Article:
Just before kickoff on a Saturday night in October 1967, in a football stadium so hostile to visitors it was nicknamed “The Hole,” James Harris of Grambling tossed some warm-up passes. The Tigers had come to Nashville to play Tennessee State, which also had a star quarterback in Eldridge Dickey. He was standing almost back-to-back with Harris at midfield, firing off his own practice throws. Two black scouts for the NFL, Tank Younger and Lloyd Wells, watched them and placed a bet on who would have a better game.
That same month in Tallahassee, the Florida Board of Regents assembled for a meeting at Florida A&M, the black university in the state capital. The regents, one part of an entirely white state government, held absolute control over FAMU, as it was known. While those regents treated the school’s Ivy League-educated president, George Gore, like a supplicant, they had been adroitly cultivated over the years by FAMU’s legendary football coach, Jake Gaither. He was working the room at this meeting.
In these two disparate events, 46 years ago, the road to the 2013 football season began. In the NFL this year, all eyes rest on two black quarterbacks, Washington’s Robert Griffin III and Russell Wilson of the Seattle Seahawks. The defending Super Bowl champs, the Baltimore Ravens, are led by an African-American general manager, Ozzie Newsome. (Like another black GM, Jerry Reese of the New York Giants, Newsome has won two Super Bowl rings.)
The college season, meanwhile, has begun with Alabama seeking its third consecutive BCS championship, fielding a team with dozens of black players. The one team to beat Alabama last year—and considered among the top threats to its supremacy this year—is Texas A&M, which has a black head coach, Kevin Sumlin.
Before the changes set in motion in 1967, none of these scenarios would have seemed possible. The conventional wisdom in pro football was that no black player was intelligent enough to play quarterback. Black quarterbacks were routinely shifted to wide receiver or defensive back, the better to utilize their “natural athletic ability,” as the bigoted idiom put it. No black men coached for any NFL team, much less served as a team executive.
As for the colleges, despite the fact that segregated state universities like Alabama, Georgia, Mississippi, and Louisiana State had begrudgingly admitted black students under federal pressure, all of them had deliberately kept their football teams all-white. “You’re Dixie’s football pride, Crimson Tide,” went Bama’s fight song, and indeed triumph on the gridiron was eagerly interpreted in the South as proof of white supremacy. Not that the North was above reproach: Even there, only a couple of college teams had deigned to hire a black assistant coach.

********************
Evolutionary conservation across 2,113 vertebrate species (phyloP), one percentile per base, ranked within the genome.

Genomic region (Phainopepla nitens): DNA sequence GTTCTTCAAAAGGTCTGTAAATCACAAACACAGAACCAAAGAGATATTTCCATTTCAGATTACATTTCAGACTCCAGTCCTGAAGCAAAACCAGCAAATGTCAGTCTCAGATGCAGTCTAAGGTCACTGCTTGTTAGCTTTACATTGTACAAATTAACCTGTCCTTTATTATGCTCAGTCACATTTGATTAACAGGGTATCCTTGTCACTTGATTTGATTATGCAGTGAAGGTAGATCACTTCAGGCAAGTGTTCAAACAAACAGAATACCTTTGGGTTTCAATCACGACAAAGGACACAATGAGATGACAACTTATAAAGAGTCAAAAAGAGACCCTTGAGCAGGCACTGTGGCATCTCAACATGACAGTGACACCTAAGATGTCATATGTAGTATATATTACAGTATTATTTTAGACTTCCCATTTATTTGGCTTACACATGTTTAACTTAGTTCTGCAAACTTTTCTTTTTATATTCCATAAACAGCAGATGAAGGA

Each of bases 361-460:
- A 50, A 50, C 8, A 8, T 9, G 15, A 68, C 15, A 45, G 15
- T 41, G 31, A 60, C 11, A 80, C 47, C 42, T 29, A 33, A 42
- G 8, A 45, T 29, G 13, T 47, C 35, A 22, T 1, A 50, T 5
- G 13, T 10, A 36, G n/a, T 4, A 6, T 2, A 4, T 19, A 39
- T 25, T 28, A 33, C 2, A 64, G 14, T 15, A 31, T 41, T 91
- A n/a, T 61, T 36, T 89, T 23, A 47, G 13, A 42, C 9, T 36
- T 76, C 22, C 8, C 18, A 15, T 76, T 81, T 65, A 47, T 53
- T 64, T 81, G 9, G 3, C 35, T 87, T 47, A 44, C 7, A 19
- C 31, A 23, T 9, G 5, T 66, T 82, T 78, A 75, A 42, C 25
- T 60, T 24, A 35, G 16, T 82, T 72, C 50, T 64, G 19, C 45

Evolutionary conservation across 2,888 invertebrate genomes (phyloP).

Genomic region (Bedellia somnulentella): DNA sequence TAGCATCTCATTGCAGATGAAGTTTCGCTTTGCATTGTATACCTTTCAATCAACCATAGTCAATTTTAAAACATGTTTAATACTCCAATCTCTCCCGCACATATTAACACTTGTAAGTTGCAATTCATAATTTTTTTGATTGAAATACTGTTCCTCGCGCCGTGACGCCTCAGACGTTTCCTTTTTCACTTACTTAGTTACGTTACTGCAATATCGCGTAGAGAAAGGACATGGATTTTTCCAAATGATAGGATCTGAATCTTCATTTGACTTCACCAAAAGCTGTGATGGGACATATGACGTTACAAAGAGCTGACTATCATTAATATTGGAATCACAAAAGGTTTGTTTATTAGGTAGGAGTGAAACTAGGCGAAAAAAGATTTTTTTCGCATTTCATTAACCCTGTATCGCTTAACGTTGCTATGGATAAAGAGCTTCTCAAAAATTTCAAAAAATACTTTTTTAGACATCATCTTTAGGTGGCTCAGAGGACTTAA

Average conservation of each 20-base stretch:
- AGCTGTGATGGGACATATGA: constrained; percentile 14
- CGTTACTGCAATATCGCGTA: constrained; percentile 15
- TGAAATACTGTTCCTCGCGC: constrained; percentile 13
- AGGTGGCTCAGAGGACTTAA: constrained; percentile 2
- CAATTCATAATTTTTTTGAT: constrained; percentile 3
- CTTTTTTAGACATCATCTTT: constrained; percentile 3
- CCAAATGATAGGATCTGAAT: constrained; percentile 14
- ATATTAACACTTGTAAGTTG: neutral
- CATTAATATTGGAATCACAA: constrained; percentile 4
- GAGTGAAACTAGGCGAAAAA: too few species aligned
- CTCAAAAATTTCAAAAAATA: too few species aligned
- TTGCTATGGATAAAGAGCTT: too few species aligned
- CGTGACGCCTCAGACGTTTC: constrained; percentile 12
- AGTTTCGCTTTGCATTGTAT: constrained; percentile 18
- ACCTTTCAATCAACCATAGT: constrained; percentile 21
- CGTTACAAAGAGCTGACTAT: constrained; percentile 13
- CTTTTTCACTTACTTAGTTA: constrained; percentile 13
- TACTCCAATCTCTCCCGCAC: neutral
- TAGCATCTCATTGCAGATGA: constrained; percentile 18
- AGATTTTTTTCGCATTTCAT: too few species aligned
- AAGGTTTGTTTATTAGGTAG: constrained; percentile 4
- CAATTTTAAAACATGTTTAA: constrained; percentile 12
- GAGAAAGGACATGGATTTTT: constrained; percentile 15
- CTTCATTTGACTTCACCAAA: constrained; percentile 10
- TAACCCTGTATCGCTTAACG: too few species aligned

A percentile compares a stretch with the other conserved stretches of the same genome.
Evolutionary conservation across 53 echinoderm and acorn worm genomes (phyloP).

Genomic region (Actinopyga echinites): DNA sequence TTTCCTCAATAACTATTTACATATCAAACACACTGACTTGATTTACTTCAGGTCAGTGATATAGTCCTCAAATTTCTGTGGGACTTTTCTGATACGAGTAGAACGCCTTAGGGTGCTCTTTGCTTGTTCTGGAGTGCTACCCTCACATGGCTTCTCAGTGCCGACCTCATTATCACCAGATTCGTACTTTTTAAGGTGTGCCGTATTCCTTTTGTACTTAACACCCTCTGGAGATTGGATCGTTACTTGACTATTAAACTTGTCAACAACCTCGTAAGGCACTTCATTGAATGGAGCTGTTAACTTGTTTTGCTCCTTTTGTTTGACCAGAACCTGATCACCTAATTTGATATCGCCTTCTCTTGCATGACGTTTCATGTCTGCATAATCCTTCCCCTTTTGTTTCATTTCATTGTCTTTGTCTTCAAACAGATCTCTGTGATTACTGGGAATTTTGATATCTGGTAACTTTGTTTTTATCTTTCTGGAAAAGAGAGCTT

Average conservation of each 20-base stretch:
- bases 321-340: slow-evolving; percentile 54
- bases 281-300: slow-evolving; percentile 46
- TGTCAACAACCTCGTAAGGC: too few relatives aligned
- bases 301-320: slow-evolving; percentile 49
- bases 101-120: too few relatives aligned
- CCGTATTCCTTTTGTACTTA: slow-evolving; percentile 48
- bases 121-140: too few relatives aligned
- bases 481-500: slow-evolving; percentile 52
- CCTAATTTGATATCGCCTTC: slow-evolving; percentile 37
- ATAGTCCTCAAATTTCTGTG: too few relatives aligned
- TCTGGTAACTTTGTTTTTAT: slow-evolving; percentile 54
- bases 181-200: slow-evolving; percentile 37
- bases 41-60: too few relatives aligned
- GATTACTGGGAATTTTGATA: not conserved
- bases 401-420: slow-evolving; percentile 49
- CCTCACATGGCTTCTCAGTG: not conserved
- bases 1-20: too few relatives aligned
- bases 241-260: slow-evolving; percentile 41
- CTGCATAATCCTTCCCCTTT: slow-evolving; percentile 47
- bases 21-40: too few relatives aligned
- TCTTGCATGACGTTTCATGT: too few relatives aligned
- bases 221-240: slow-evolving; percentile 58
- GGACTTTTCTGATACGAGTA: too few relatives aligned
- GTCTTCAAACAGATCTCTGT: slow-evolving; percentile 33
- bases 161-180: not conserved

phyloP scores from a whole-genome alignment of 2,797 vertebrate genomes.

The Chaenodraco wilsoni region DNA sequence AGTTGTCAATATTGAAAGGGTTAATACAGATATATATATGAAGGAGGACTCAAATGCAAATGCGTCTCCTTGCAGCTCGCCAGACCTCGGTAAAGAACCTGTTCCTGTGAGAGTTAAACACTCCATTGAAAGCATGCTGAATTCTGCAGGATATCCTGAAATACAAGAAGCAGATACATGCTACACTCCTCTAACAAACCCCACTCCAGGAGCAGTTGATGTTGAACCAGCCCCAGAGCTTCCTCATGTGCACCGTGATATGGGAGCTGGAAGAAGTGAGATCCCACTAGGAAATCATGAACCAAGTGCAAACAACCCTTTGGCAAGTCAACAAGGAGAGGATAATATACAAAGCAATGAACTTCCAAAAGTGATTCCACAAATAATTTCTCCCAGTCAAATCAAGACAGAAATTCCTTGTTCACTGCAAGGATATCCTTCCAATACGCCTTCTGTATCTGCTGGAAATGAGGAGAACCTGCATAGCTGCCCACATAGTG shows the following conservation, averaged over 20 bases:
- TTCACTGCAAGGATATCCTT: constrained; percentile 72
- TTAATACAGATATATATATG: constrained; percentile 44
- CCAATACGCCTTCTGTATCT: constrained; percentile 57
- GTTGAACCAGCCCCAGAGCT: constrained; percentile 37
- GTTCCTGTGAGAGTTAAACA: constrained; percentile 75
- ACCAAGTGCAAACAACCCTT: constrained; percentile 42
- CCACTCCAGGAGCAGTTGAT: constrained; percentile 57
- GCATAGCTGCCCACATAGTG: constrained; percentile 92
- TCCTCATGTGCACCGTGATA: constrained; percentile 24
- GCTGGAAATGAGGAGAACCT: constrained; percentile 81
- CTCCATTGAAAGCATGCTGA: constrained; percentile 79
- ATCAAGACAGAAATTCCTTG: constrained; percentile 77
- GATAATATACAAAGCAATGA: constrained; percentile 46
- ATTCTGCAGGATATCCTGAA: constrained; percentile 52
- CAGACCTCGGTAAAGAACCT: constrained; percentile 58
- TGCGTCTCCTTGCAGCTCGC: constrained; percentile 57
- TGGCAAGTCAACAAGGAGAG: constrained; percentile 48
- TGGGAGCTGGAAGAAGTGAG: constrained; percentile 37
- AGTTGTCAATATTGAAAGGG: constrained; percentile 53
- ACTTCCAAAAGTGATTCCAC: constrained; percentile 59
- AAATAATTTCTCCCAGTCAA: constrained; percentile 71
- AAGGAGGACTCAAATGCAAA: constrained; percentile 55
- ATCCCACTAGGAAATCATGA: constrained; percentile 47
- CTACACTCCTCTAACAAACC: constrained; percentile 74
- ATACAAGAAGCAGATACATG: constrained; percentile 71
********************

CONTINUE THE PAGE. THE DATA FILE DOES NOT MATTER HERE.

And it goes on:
What changed the course of football history—and, given football’s role as a kind of civic religion in America, the nation’s history—were two sequences of events that unspooled in 1967.
The showdown between Grambling and Tennessee State was more than the confrontation between two of black college football’s most powerful teams and most accomplished coaches, Eddie Robinson and John Merritt. It was also a personal showcase, and a means of comparison, between the nation’s best black quarterbacks, Dickey and Harris.
Heading into the game, Dickey was considered the more likely of the two to break the NFL’s quarterbacking color line. (The aptly named Willie Thrower played one game at quarterback for the Bears in 1953, and a few other African-Americans got a tiny number of snaps in pro football’s early days. But in 1967, there were no black quarterbacks in the NFL, and there hadn’t been one since 1955.) Under his leadership, Tennessee State had gone on a 24-game unbeaten streak. Entering his senior year, he had already put up extravagant numbers: 64 touchdowns, more than 4,700 yards passing, a 68 percent completion percentage. Lithe and sinewy at 6-foot-2 and 190 pounds, he could throw the ball 60 yards with either hand, and punt or place-kick farther than anyone on the team. His IQ was in the high 130s. Always eager to promote his players, Merritt awarded Dickey the nickname “The Lord’s Prayer.”
Harris, in contrast, sublimated his downfield passing skills to Eddie Robinson’s wing-T offense. Grambling won games in the style of Vince Lombardi’s Packers, by executing a fairly limited playbook to invincible perfection. But outside of game days, Robinson had been preparing Harris for a pro-style passing offense, with the goal of making him the kind of classic drop-back passer who couldn’t be forced to change positions. The son of a minister and a nurse, Harris had all the necessary intelligence and judgment to play quarterback. And Grambling’s sports publicist, Collie J. Nicholson, had been running Harris through mock interviews to steel him for the hostility that would surely await the NFL’s breakthrough black quarterback.